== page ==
Former White House candidate Bernie Sanders on Monday endorsed onetime rival, Joe Biden, for president, saying it was time to unite in the effort to defeat Donald Trump in November.
The two veteran politicians, who each spent the past year battling for the Democratic nomination, appeared together by split-screen on Biden's livecast.
"Today I am asking all Americans— I'm asking every Democrat, I'm asking every independent, I'm asking a lot of Republicans—to come together in this campaign to support your candidacy which I endorse," Sanders said.
The swift backing marked a notable change from 2016 when Sanders lost the presidential nomination race to Hillary Clinton but delayed endorsing her candidacy.
That wait was seen as deeply damaging in that it exposed a divide within the Democratic Party.
Sanders struck a unifying tone on Monday, telling viewers "it's imperative that all of us work together."
The 78-year-old independent leftist senator from Vermont exited the 2020 race last week after losing almost all of the primary contests following a strong start, leaving Biden as the party's presumptive nominee.
The deadly coronavirus pandemic has forced a suspension of all in-person political campaigning, as most of the nation remains under stay-at-home orders—including Biden and Sanders, who appeared online from their homes.
Sanders on Monday signaled it was crucial to unite around Biden's campaign to defeat Trump, whom Sanders branded "the most dangerous president in the modern history of this country."
Biden v. Trump
Biden said he was "deeply grateful" for the endorsement—one of many that have come from former campaign rivals including Senator Kamala Harris, Senator Amy Klobuchar and former congressman Beto O'Rourke.
"You've been the most powerful voice for a fair and more just America," he told Sanders.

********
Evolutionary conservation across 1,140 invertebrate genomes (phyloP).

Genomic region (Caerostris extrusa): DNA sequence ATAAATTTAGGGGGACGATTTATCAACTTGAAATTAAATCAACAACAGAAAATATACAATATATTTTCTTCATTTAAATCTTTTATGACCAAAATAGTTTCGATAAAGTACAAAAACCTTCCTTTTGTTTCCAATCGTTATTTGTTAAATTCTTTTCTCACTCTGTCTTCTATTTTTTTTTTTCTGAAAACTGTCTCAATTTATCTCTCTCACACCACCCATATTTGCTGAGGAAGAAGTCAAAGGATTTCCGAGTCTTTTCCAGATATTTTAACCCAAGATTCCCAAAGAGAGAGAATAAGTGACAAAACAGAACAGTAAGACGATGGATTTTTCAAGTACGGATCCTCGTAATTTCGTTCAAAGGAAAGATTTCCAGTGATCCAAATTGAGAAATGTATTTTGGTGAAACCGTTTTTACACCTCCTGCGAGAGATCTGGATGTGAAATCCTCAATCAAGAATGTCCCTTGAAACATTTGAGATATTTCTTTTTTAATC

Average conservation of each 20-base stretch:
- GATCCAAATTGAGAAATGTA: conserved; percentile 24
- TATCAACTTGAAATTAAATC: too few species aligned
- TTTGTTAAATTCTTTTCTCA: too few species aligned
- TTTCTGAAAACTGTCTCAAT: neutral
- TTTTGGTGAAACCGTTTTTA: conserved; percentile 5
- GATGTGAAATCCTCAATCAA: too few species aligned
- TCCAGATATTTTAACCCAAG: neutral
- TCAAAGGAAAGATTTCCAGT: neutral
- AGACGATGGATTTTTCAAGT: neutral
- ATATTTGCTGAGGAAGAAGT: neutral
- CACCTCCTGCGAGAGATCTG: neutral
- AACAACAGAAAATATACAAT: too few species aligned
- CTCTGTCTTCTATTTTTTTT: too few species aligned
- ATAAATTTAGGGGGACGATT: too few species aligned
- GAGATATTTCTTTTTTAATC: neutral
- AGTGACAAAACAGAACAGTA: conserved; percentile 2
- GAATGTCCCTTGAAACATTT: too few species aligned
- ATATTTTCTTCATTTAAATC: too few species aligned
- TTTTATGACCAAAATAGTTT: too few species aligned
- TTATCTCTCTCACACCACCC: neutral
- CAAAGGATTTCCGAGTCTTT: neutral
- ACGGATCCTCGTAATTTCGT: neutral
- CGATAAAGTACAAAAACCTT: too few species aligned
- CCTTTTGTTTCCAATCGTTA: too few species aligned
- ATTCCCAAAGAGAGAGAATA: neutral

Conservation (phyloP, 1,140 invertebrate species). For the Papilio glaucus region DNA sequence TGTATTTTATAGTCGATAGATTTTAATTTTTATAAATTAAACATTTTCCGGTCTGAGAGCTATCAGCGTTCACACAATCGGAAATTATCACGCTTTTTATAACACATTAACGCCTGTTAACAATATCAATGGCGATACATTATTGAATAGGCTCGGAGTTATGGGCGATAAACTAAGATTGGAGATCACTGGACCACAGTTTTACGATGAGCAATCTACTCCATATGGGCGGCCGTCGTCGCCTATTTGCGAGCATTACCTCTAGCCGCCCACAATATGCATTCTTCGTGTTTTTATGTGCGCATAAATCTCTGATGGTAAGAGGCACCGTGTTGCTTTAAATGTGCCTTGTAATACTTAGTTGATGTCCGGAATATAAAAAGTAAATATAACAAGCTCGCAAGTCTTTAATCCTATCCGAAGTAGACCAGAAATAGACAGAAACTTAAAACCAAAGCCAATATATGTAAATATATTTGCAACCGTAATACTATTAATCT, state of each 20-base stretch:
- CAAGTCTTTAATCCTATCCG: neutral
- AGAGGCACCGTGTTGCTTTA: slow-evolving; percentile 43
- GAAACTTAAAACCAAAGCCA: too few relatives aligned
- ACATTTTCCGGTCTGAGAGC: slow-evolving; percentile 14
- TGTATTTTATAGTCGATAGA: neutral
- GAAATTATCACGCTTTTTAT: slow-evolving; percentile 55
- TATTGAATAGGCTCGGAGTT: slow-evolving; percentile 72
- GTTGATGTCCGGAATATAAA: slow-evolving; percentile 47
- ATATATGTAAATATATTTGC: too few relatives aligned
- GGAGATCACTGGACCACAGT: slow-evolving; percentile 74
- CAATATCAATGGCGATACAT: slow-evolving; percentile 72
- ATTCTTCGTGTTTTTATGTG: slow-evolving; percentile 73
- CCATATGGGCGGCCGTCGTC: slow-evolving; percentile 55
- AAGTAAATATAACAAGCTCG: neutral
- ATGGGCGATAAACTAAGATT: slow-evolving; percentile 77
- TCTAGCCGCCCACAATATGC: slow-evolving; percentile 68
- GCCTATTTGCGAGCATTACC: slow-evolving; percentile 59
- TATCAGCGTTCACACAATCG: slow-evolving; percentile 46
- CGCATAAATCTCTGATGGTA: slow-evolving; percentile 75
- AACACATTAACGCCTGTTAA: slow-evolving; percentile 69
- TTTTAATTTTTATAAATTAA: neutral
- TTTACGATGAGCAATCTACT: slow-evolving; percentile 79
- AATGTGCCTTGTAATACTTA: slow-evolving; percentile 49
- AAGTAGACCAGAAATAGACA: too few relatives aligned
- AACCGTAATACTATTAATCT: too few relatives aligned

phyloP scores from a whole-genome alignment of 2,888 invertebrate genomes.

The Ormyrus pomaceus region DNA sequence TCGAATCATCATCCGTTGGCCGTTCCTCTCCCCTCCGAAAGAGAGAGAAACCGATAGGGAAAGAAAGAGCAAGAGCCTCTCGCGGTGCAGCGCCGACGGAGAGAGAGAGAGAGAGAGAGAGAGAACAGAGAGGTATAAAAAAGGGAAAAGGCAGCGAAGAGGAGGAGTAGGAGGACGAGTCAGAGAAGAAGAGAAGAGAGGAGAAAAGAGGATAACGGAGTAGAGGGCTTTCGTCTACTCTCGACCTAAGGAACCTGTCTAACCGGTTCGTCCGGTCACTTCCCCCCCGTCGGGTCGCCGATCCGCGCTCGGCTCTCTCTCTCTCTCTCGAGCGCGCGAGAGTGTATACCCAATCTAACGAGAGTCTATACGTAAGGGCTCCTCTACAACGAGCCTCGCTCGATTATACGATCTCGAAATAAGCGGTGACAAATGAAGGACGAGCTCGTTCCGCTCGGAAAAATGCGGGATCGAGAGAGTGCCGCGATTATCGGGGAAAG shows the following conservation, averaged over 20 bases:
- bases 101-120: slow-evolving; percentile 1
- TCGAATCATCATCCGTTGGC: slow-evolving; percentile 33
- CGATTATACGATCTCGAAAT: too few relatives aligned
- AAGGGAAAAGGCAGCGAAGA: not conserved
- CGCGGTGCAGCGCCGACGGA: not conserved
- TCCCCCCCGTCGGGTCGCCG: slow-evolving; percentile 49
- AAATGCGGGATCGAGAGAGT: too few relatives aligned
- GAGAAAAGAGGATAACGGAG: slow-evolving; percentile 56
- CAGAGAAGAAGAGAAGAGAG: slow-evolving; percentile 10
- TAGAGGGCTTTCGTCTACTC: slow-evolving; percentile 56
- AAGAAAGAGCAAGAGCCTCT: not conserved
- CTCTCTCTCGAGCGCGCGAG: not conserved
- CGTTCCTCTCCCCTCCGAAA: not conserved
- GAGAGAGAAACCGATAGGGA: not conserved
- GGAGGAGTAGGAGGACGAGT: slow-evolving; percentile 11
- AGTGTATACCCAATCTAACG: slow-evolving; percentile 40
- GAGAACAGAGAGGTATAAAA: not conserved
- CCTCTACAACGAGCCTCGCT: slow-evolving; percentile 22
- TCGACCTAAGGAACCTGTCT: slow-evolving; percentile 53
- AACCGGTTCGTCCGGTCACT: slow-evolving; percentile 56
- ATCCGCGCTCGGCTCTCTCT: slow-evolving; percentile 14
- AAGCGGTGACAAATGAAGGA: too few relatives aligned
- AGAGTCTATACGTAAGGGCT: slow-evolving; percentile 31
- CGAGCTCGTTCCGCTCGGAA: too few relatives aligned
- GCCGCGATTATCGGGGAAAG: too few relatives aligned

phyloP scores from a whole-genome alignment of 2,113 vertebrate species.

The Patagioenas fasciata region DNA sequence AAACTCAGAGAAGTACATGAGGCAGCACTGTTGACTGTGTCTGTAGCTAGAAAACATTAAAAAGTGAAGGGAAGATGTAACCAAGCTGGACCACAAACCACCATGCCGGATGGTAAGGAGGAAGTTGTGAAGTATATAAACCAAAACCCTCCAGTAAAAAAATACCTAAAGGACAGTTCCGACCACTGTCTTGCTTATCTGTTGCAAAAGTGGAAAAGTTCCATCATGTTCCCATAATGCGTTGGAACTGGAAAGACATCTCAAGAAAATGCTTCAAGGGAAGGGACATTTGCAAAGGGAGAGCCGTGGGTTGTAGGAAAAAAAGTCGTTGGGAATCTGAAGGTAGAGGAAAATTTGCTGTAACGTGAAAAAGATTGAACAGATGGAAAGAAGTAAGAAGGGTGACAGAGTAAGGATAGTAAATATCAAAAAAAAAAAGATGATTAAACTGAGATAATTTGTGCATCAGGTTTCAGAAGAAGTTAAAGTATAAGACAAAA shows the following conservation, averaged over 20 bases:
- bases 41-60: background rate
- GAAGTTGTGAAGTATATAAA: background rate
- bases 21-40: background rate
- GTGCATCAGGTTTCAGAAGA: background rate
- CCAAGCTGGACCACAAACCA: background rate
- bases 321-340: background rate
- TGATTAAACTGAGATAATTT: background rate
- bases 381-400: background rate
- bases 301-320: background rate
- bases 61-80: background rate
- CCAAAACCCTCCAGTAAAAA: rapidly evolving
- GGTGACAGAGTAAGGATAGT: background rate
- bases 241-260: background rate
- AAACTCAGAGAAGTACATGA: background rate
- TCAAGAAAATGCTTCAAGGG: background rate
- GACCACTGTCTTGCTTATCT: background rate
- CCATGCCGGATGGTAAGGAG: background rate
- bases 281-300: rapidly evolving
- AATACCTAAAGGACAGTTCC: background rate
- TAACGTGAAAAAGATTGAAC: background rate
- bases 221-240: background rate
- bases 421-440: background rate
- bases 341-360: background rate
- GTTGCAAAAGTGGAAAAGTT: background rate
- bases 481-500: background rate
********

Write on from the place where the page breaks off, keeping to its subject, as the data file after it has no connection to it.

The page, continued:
"You've put the interests of this nation and the need to beat Donald Trump above all else," Biden added.
"As you say, 'not me, us.'"
Biden, who at 77 is mounting his third presidential run, also appealed to Sanders supporters.
"I see you, I hear you, I understand the urgency of what it is that we have to get done in this country, and I hope you'll join us," Biden said.
"I'm going to need you badly."
Biden announced the two men were establishing several policy working groups to address issues like climate change, health care, economic justice, and college affordability.
Sanders has been more liberal on such issues than Biden and has successfully brought them front and center in the campaign, especially his call for a government-managed universal health care system.
Trump's re-election campaign said in a statement that Biden has "had to adopt most of Bernie's agenda"—policies that Trump has branded socialist.
"President Trump's supporters will run through a brick wall to vote for him. Nobody is running through a brick wall for Joe Biden," Trump 2020 campaign manager Brad Parscale said in a statement.
Trump's approval rating has ticked up in the last few weeks of the pandemic, even as the US death toll soared past 20,000, a global high.
But in a series of polls conducted this month, Biden leads Trump in head-to-head general election matchups by an average of 5.9 percent, according to the RealClearPolitics website.